📷 1905 Senior Championship Final

Winner: None

No record exists of any Senior Football Championship for 1906.

The 1905 championship ran into 1906 with the final played in July 1906.

Winner: Killoe Young Emmets

Killoe Young Emmets won the 1907 Senior Championship with victory over an amalgamation of Drumlish and Ballinamuck 98s clubs in a replay on a scoreline of 1-8 to 0-1. The first final between these sides was played on 7th July 1907 in Newtownforbes and ended in a draw (1-1 to 0-4). Drumlish and Ballinamuck 98’s clubs amalgamated for a brief period from 1906 and competed in 1907 Senior Football Championship as a combined entity.

📷 1907 Senior Football Final Preview
📷 1907 Senior Championship Final
📷 1907 Championship Medals

Winner: None

No record exists of any Senior Football Championship for 1908.

A notice was carried in the Longford Leader in March 1908 regarding ‘Revival of GAA football in Longford’ and citing an upcoming fixture between Ardagh St. Patricks and Clonguish Gallowglasses. However no record has been found of Senior Championship competition in 1908.

Winner: None

No record exists of any Senior Football Championship for 1909.

Winner: None

No record exists of any Senior Football Championship for 1910.

The Longford GAA Yearbook in 1981 allocated the 1910 title to Clonguish Red Branch Knights, however no record exists of any championship played in 1910. There is also no evidence of any club named Clonguish Red Branch Knights during these years. The Clonguish club in these early years was known as Clonguish Gallowglasses. The records were duly updated by 1983 to reflect this error.

Winner: Killoe Young Emmets

Killoe Young Emmets beat Edgeworthstown Volunteers by 0-1 to 0-0 in the 1911 championship final played in March 1912.

The championship semi-final between Killoe Young Emmets and Drumlish in November 1911 was previously assumed (and reported at the time) to have been the 1911 final because the teams in the other semi-final (Edgeworthstown & Clonguish) did not field. The next championship action recorded in Longford is coincidentally a match between Edgeworthstown and Clonguish in February 1912, and soon thereafter a championship final is played between Killoe and Edgeworthstown in March 1912 which had previously been assumed to be the 1912 championship final (hence back-to-back titles for Killoe). However an objective examination of the records strongly supports the view that the un-played semi final from 1911 between Edgeworthstown Volunteers and Clonguish Gallowglasses was the game played in February 1912 leading to the 1911 championship final between Killoe and Edgeworthstown taking place in March 1912. There are also no other games around those in the so-called 1912 Championship, which along with the dates of the games  adds to the theory that this was all part of the 1911 competition and not a new a separate Championship in 1912. Nobody joined these dots prior to 2014, leaving the reader to assume two different championship title where there was most likely only one. There was no additional championship action recorded in 1912.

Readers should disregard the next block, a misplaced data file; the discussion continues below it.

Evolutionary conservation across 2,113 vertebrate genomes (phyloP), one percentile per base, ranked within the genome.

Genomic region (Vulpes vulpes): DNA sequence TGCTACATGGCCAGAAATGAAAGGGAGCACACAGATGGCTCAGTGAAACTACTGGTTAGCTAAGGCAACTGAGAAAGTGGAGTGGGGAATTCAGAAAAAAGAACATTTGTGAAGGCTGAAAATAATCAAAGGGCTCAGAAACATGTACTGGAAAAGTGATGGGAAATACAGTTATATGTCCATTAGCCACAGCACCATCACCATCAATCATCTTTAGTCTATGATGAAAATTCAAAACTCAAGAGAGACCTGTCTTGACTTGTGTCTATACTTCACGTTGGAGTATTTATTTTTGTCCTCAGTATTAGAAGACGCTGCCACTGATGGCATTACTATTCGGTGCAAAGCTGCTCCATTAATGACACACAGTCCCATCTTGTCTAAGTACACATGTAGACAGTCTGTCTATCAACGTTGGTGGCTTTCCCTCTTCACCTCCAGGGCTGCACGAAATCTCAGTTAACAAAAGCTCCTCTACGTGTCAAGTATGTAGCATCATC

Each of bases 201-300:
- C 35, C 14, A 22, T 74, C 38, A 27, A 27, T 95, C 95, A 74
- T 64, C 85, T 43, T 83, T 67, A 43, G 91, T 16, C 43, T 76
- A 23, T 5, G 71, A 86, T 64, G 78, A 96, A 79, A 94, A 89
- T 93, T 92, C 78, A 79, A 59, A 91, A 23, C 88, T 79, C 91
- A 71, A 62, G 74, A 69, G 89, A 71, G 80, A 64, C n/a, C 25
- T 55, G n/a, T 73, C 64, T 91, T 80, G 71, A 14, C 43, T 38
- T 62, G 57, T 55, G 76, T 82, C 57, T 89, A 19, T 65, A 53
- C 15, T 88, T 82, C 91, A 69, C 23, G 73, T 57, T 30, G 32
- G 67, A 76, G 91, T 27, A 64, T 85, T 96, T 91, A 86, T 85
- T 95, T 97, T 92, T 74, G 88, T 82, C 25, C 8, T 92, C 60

📷 1911 Championship Semi Final (assumed final)
📷 1911 Championship Final (assumed 1912)

Clonguish Gallowglasses won the League-Championship title of 1911. No match report has been found but we do find evidence of Clonguish being referred to as League champions from Autumn 1911. See example at the link below.

📷 1911 League-Championship citation

Winner: None

This title was previously allocated to Killoe Young Emmets in rolls of honour prior to 2014, however our investigation did not support that claim, instead finding no record of any Senior Football Championship for 1912.

Killoe Young Emmets won four championships (1907, 1911, 1913, 1915) over a nine year period between 1907 and 1915. However, having previously been credited with the 1912 championship, the 2014 research found that this was more likely the conclusion of the 1911 SFC played in 1912. In previous records, the 1911 championship had seemingly concluded with the awarding of the title to Killoe (who had defeated Drumlish in the semi-final in November 1911) due to the fact that the second semi-final between Clonguish and Edgeworthstown had not been played as a result of a dispute. The 1912 final had previously been recorded as a 0-2 to 0-1 victory for Killoe Young Emmets over Edgeworthstown Volunteers in the county final played on 3rd March 1912.

However, a closer examination of the records in 2014 showed that the only competitive championship game played between November 1911 and the Killoe vs Edgeworthstown “final” of March 1912 was the meeting of Clonguish and Edgeworthstown in February 1912 (which was won by Edgeworthstown). It seems more logical and likely that this game was in fact the disputed 1911 semi-final, re-fixed and played in February 1912 instead, with the winners advancing to play Killoe in the delayed 1911 final in March 1912 with Killoe Young Emmets winning that delayed 1911 Championship. Hence the previously assumed 1912 final was in fact the delayed 1911 final. No further records have been found of any further competition in 1912, hence it is assumed that there was no SFC for that year itself.

📷 1911 Senior Championship Semi Final (assumed final)
📷 1911 Senior Championship Final (assumed 1912)

It is also worth noting here for completion, that a one-time competition called the Forresters Cup was played in 1912, concluding in 1913 with victory for Columbkille over Clonguish. The Longford branch of the INF organised the competition and donated the cup. This competition may have been confused for Senior Championship in some early rolls of honour.